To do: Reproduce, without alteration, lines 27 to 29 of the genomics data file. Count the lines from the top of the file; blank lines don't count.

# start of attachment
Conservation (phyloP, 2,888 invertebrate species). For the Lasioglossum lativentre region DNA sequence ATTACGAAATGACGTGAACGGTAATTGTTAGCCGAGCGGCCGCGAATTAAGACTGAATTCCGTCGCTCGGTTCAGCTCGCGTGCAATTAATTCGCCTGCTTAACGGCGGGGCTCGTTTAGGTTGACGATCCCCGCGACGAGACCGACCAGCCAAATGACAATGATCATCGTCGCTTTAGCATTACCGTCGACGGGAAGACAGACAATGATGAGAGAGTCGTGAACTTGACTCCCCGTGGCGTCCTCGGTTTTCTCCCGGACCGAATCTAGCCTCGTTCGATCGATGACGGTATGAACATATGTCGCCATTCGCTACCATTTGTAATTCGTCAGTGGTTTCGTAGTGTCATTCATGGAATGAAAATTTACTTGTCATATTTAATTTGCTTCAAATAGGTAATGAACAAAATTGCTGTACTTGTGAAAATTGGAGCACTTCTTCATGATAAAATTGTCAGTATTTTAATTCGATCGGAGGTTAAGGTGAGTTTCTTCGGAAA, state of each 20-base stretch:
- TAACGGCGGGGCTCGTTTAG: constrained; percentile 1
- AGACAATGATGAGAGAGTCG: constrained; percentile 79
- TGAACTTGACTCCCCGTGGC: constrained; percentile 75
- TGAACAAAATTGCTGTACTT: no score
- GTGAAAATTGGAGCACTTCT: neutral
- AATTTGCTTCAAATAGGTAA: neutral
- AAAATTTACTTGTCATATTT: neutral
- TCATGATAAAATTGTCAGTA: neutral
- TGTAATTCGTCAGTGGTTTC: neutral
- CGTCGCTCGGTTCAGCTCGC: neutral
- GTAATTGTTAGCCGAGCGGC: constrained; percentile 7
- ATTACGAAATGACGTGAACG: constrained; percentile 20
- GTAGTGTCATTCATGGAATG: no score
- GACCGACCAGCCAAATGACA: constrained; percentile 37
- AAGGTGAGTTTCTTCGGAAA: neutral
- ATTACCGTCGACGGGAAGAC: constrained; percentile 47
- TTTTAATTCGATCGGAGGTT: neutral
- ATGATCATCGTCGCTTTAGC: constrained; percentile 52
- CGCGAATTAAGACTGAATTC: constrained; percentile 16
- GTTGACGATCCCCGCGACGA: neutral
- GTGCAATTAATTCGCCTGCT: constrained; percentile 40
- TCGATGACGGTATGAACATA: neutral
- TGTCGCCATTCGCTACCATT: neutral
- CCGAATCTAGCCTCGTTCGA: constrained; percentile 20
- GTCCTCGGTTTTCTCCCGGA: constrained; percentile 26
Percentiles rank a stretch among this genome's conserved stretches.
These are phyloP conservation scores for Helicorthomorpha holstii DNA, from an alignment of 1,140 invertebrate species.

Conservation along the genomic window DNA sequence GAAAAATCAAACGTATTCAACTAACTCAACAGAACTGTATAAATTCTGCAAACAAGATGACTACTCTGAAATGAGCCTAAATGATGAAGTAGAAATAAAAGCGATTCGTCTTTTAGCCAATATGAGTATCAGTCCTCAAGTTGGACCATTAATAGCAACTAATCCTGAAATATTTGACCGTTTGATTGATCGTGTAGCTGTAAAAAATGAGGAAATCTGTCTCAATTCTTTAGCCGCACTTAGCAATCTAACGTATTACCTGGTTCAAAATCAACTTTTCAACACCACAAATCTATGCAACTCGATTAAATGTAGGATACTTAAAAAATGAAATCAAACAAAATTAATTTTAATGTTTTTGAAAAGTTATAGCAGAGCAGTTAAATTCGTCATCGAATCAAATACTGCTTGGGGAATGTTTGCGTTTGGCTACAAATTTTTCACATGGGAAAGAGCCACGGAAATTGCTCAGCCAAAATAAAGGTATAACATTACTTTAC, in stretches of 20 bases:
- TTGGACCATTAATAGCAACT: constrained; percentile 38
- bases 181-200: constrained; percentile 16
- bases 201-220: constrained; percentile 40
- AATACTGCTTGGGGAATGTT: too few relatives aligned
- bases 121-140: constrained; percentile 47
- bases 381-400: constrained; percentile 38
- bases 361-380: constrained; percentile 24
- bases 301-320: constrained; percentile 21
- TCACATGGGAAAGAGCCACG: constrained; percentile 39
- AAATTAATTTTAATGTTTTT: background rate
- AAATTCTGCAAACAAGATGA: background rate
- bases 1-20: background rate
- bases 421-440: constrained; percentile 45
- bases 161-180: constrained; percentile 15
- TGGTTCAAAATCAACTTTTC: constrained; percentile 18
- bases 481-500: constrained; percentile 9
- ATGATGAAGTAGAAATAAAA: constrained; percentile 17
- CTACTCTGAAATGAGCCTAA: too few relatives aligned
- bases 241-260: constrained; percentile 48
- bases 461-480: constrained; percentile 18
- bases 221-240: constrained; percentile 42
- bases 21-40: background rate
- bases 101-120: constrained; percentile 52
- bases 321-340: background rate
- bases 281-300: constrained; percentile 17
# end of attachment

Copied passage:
Percentiles rank a stretch among this genome's conserved stretches.
These are phyloP conservation scores for Helicorthomorpha holstii DNA, from an alignment of 1,140 invertebrate species.

Conservation along the genomic window DNA sequence GAAAAATCAAACGTATTCAACTAACTCAACAGAACTGTATAAATTCTGCAAACAAGATGACTACTCTGAAATGAGCCTAAATGATGAAGTAGAAATAAAAGCGATTCGTCTTTTAGCCAATATGAGTATCAGTCCTCAAGTTGGACCATTAATAGCAACTAATCCTGAAATATTTGACCGTTTGATTGATCGTGTAGCTGTAAAAAATGAGGAAATCTGTCTCAATTCTTTAGCCGCACTTAGCAATCTAACGTATTACCTGGTTCAAAATCAACTTTTCAACACCACAAATCTATGCAACTCGATTAAATGTAGGATACTTAAAAAATGAAATCAAACAAAATTAATTTTAATGTTTTTGAAAAGTTATAGCAGAGCAGTTAAATTCGTCATCGAATCAAATACTGCTTGGGGAATGTTTGCGTTTGGCTACAAATTTTTCACATGGGAAAGAGCCACGGAAATTGCTCAGCCAAAATAAAGGTATAACATTACTTTAC, in stretches of 20 bases: